2014-01-02 / News

U.S. Coast Guard begins breaking ice along coast


The Coast Guard will use three 140-foot seagoing tugboats to break ice along the Atlantic Coast to help keep ports and waterways open. The Coast Guard will use three 140-foot seagoing tugboats to break ice along the Atlantic Coast to help keep ports and waterways open. As temperatures get colder, Jamestowners may see some unfamiliar ships in the bay. That’s because the Coast Guard’s winter icebreaking season has officially kicked off in the Northeast, and will run through March.

During the annual effort, known as Operation Reliable Energy for Northeast Winters, the Coast Guard will conduct icebreaking operations along the Atlantic coast. Operation RENEW helps keep ports and waterways open, and also prevents the deaths of overboard victims out to sea.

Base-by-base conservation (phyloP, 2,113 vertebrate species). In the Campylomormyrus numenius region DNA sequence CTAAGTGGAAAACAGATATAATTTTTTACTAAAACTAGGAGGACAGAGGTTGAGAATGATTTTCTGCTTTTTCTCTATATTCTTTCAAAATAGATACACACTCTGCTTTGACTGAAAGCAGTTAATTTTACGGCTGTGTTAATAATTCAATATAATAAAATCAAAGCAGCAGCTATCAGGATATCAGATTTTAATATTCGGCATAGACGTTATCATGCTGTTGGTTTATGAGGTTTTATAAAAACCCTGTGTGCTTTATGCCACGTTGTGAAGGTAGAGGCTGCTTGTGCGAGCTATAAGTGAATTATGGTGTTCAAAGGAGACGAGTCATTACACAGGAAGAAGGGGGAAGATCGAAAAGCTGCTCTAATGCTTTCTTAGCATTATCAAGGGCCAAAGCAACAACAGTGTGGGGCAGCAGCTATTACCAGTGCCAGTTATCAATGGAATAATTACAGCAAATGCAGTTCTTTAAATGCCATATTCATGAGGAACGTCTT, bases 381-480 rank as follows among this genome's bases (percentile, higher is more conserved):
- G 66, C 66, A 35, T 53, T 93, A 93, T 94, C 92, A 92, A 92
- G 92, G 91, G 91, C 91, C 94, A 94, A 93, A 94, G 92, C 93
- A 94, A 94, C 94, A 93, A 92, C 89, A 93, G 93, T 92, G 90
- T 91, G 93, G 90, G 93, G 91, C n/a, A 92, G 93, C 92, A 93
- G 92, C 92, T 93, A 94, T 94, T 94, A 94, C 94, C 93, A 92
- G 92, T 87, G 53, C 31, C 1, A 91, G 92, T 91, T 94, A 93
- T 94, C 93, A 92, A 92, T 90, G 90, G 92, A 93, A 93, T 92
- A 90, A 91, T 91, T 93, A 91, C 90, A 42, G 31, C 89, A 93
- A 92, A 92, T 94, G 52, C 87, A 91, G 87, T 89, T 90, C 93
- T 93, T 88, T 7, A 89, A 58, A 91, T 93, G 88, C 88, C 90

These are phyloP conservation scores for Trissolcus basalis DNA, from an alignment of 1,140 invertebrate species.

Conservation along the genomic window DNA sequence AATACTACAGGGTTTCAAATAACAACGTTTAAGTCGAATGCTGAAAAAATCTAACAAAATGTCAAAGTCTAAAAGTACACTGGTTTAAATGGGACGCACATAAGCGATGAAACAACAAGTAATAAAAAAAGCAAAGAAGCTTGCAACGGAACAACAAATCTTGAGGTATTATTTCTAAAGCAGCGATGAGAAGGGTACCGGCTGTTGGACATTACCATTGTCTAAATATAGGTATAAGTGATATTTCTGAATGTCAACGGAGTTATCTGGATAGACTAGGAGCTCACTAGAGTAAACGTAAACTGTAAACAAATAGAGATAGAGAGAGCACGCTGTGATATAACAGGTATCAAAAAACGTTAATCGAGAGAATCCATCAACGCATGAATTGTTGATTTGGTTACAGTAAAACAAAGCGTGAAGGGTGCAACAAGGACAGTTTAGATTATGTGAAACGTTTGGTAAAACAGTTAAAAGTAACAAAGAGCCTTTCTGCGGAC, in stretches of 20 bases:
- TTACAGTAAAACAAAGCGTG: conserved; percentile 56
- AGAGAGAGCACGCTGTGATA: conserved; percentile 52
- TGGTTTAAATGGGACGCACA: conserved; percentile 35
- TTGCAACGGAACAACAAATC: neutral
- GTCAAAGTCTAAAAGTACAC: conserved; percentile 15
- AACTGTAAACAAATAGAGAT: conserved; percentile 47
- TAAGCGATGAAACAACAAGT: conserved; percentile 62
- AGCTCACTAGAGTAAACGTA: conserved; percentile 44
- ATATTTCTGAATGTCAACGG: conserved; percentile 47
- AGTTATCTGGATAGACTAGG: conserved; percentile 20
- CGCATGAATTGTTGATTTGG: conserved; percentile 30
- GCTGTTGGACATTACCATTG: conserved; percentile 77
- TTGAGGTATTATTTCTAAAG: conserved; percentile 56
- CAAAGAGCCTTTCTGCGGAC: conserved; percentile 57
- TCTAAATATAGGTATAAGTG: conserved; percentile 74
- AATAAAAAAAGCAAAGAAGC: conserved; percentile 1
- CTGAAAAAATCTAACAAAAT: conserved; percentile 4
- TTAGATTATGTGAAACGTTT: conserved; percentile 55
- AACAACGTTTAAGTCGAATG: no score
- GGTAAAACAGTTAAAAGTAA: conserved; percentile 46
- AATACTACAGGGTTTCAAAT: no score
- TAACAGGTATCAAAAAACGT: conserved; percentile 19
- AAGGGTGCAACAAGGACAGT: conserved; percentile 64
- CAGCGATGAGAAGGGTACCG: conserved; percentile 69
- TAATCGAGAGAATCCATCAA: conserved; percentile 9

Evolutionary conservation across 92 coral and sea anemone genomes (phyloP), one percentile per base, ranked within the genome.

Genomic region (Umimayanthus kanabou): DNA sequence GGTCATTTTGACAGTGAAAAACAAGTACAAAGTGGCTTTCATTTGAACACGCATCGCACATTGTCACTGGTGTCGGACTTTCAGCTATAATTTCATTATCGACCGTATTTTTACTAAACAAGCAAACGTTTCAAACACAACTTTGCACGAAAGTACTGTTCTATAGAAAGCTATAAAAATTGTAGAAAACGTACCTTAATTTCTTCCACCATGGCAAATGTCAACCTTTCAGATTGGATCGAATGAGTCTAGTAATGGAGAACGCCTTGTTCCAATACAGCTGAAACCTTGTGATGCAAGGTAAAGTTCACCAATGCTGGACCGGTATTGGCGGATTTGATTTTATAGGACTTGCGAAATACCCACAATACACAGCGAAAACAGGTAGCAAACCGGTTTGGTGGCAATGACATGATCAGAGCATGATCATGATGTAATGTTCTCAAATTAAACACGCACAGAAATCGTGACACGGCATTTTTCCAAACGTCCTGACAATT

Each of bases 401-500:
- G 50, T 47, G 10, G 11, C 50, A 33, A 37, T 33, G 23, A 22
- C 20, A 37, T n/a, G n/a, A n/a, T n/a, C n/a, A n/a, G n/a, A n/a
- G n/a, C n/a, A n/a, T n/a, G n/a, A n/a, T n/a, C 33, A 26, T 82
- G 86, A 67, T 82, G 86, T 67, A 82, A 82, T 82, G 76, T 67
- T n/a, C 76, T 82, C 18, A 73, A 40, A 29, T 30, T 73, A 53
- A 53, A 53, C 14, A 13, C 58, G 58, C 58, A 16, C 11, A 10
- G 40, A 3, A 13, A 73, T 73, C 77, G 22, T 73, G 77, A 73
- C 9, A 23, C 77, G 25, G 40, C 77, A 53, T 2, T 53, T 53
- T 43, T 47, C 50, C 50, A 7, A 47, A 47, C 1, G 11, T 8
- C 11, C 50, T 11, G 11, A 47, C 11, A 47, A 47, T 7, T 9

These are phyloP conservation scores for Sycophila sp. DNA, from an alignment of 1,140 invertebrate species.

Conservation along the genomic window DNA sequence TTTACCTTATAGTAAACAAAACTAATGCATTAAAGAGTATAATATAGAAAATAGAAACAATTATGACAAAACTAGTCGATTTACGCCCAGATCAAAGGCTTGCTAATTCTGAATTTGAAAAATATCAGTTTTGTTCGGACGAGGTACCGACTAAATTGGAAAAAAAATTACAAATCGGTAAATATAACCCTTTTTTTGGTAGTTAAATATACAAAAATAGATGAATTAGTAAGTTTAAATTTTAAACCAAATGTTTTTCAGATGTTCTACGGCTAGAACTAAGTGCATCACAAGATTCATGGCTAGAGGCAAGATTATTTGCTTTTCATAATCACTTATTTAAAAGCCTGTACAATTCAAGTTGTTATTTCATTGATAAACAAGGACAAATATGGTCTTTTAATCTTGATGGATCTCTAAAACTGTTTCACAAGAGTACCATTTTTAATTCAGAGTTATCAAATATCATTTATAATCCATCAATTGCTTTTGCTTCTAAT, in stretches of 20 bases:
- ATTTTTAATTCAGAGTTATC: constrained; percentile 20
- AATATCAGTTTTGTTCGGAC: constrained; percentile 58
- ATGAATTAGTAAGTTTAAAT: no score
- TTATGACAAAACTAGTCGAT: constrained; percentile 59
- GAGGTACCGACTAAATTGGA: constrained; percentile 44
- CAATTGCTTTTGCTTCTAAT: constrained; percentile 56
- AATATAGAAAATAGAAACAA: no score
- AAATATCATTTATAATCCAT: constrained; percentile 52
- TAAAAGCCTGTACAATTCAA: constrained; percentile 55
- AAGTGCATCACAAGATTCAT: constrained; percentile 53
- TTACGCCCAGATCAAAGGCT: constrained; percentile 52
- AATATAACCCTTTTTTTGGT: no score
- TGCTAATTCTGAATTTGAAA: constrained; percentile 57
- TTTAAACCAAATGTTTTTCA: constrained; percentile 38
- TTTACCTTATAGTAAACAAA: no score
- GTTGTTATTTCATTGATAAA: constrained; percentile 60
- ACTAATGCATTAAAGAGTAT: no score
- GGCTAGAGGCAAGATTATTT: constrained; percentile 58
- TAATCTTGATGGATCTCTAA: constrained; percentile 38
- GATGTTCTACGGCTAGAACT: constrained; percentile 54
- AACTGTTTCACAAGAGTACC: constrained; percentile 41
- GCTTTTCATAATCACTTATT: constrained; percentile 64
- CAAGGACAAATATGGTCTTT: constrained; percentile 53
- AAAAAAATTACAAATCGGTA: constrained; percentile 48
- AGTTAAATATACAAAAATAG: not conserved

According to the Coast Guard, 75 percent of all heating oil used in the country is imported through New England, New York and New Jersey. Nearly all of that is delivered by barges through Coast Guard-protected ports.

To conduct Operation RENEW, Coast Guard crews will use three 140-foot seagoing icebreaking tugs, eight 65-foot small harbor tugs, and two 225-foot Juniper Class buoy tenders.

During the 2012-13 season, Coast Guard crews logged 1,603 hours of domestic icebreaking, answered 17 requests for help and assisted 37 vessels in need. Coast Guard Auxiliary crews also flew 37 reconnaissance flights in search of frozen waterways. As a result of these efforts, no waterways were closed and no restrictions were implemented during that icebreaking season.

The Coast Guard facilitated the movement of an estimated 7.96 million barrels of petroleum products and an estimated 297,000 tons of dry bulk products in the Northeast, which totaled near $2 billion.

Return to top